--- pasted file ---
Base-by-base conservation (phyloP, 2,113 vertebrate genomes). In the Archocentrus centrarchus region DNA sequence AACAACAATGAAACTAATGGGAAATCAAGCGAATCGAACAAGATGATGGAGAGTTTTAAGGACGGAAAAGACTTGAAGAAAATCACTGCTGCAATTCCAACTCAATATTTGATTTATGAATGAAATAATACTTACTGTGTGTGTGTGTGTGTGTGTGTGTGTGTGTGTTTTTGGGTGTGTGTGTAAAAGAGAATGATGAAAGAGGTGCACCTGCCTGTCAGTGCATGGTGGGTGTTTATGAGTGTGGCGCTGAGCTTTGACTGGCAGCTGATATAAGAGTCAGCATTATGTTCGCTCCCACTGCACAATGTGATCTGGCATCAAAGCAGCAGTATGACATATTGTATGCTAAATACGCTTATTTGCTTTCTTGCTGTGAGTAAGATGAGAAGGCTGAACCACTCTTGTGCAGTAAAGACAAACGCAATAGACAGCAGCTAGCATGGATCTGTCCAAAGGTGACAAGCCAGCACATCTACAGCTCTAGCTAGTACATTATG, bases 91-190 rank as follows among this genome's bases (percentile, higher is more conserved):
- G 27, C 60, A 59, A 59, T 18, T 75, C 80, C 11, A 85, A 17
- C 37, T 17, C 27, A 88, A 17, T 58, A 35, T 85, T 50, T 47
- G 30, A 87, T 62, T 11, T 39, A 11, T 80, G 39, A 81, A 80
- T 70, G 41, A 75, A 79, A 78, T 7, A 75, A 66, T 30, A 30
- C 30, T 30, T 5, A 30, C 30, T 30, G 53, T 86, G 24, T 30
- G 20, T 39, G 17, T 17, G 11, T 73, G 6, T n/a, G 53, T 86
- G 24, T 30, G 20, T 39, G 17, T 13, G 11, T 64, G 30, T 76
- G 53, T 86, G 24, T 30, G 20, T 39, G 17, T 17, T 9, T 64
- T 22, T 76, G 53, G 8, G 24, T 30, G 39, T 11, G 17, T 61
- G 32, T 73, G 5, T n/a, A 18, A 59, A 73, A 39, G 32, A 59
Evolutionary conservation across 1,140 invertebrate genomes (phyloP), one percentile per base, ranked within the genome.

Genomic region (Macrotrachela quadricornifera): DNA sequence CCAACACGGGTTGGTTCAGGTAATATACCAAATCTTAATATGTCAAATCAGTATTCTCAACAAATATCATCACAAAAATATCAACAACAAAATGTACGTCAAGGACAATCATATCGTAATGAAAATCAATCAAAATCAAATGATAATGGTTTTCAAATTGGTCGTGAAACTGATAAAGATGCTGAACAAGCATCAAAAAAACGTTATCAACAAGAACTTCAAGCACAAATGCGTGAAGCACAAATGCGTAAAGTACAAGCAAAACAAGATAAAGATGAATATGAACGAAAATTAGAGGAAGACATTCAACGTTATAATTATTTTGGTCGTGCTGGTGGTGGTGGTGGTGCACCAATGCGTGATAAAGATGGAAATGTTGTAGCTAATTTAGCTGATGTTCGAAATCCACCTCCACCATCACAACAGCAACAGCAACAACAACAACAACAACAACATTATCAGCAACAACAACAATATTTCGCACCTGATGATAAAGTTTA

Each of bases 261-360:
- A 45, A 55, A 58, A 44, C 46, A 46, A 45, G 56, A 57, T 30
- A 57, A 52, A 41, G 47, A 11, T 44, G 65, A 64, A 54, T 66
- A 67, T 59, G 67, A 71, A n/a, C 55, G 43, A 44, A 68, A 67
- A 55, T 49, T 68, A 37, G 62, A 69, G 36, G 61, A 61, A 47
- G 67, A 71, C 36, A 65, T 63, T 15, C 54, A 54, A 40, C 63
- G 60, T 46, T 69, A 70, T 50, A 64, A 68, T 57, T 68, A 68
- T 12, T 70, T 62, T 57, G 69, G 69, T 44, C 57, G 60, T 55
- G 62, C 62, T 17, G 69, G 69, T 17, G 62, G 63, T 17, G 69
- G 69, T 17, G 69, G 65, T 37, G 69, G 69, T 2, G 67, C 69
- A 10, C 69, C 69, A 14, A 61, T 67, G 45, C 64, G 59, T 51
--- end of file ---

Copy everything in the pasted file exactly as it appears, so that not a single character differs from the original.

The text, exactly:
Base-by-base conservation (phyloP, 2,113 vertebrate genomes). In the Archocentrus centrarchus region DNA sequence AACAACAATGAAACTAATGGGAAATCAAGCGAATCGAACAAGATGATGGAGAGTTTTAAGGACGGAAAAGACTTGAAGAAAATCACTGCTGCAATTCCAACTCAATATTTGATTTATGAATGAAATAATACTTACTGTGTGTGTGTGTGTGTGTGTGTGTGTGTGTGTTTTTGGGTGTGTGTGTAAAAGAGAATGATGAAAGAGGTGCACCTGCCTGTCAGTGCATGGTGGGTGTTTATGAGTGTGGCGCTGAGCTTTGACTGGCAGCTGATATAAGAGTCAGCATTATGTTCGCTCCCACTGCACAATGTGATCTGGCATCAAAGCAGCAGTATGACATATTGTATGCTAAATACGCTTATTTGCTTTCTTGCTGTGAGTAAGATGAGAAGGCTGAACCACTCTTGTGCAGTAAAGACAAACGCAATAGACAGCAGCTAGCATGGATCTGTCCAAAGGTGACAAGCCAGCACATCTACAGCTCTAGCTAGTACATTATG, bases 91-190 rank as follows among this genome's bases (percentile, higher is more conserved):
- G 27, C 60, A 59, A 59, T 18, T 75, C 80, C 11, A 85, A 17
- C 37, T 17, C 27, A 88, A 17, T 58, A 35, T 85, T 50, T 47
- G 30, A 87, T 62, T 11, T 39, A 11, T 80, G 39, A 81, A 80
- T 70, G 41, A 75, A 79, A 78, T 7, A 75, A 66, T 30, A 30
- C 30, T 30, T 5, A 30, C 30, T 30, G 53, T 86, G 24, T 30
- G 20, T 39, G 17, T 17, G 11, T 73, G 6, T n/a, G 53, T 86
- G 24, T 30, G 20, T 39, G 17, T 13, G 11, T 64, G 30, T 76
- G 53, T 86, G 24, T 30, G 20, T 39, G 17, T 17, T 9, T 64
- T 22, T 76, G 53, G 8, G 24, T 30, G 39, T 11, G 17, T 61
- G 32, T 73, G 5, T n/a, A 18, A 59, A 73, A 39, G 32, A 59
Evolutionary conservation across 1,140 invertebrate genomes (phyloP), one percentile per base, ranked within the genome.

Genomic region (Macrotrachela quadricornifera): DNA sequence CCAACACGGGTTGGTTCAGGTAATATACCAAATCTTAATATGTCAAATCAGTATTCTCAACAAATATCATCACAAAAATATCAACAACAAAATGTACGTCAAGGACAATCATATCGTAATGAAAATCAATCAAAATCAAATGATAATGGTTTTCAAATTGGTCGTGAAACTGATAAAGATGCTGAACAAGCATCAAAAAAACGTTATCAACAAGAACTTCAAGCACAAATGCGTGAAGCACAAATGCGTAAAGTACAAGCAAAACAAGATAAAGATGAATATGAACGAAAATTAGAGGAAGACATTCAACGTTATAATTATTTTGGTCGTGCTGGTGGTGGTGGTGGTGCACCAATGCGTGATAAAGATGGAAATGTTGTAGCTAATTTAGCTGATGTTCGAAATCCACCTCCACCATCACAACAGCAACAGCAACAACAACAACAACAACAACATTATCAGCAACAACAACAATATTTCGCACCTGATGATAAAGTTTA

Each of bases 261-360:
- A 45, A 55, A 58, A 44, C 46, A 46, A 45, G 56, A 57, T 30
- A 57, A 52, A 41, G 47, A 11, T 44, G 65, A 64, A 54, T 66
- A 67, T 59, G 67, A 71, A n/a, C 55, G 43, A 44, A 68, A 67
- A 55, T 49, T 68, A 37, G 62, A 69, G 36, G 61, A 61, A 47
- G 67, A 71, C 36, A 65, T 63, T 15, C 54, A 54, A 40, C 63
- G 60, T 46, T 69, A 70, T 50, A 64, A 68, T 57, T 68, A 68
- T 12, T 70, T 62, T 57, G 69, G 69, T 44, C 57, G 60, T 55
- G 62, C 62, T 17, G 69, G 69, T 17, G 62, G 63, T 17, G 69
- G 69, T 17, G 69, G 65, T 37, G 69, G 69, T 2, G 67, C 69
- A 10, C 69, C 69, A 14, A 61, T 67, G 45, C 64, G 59, T 51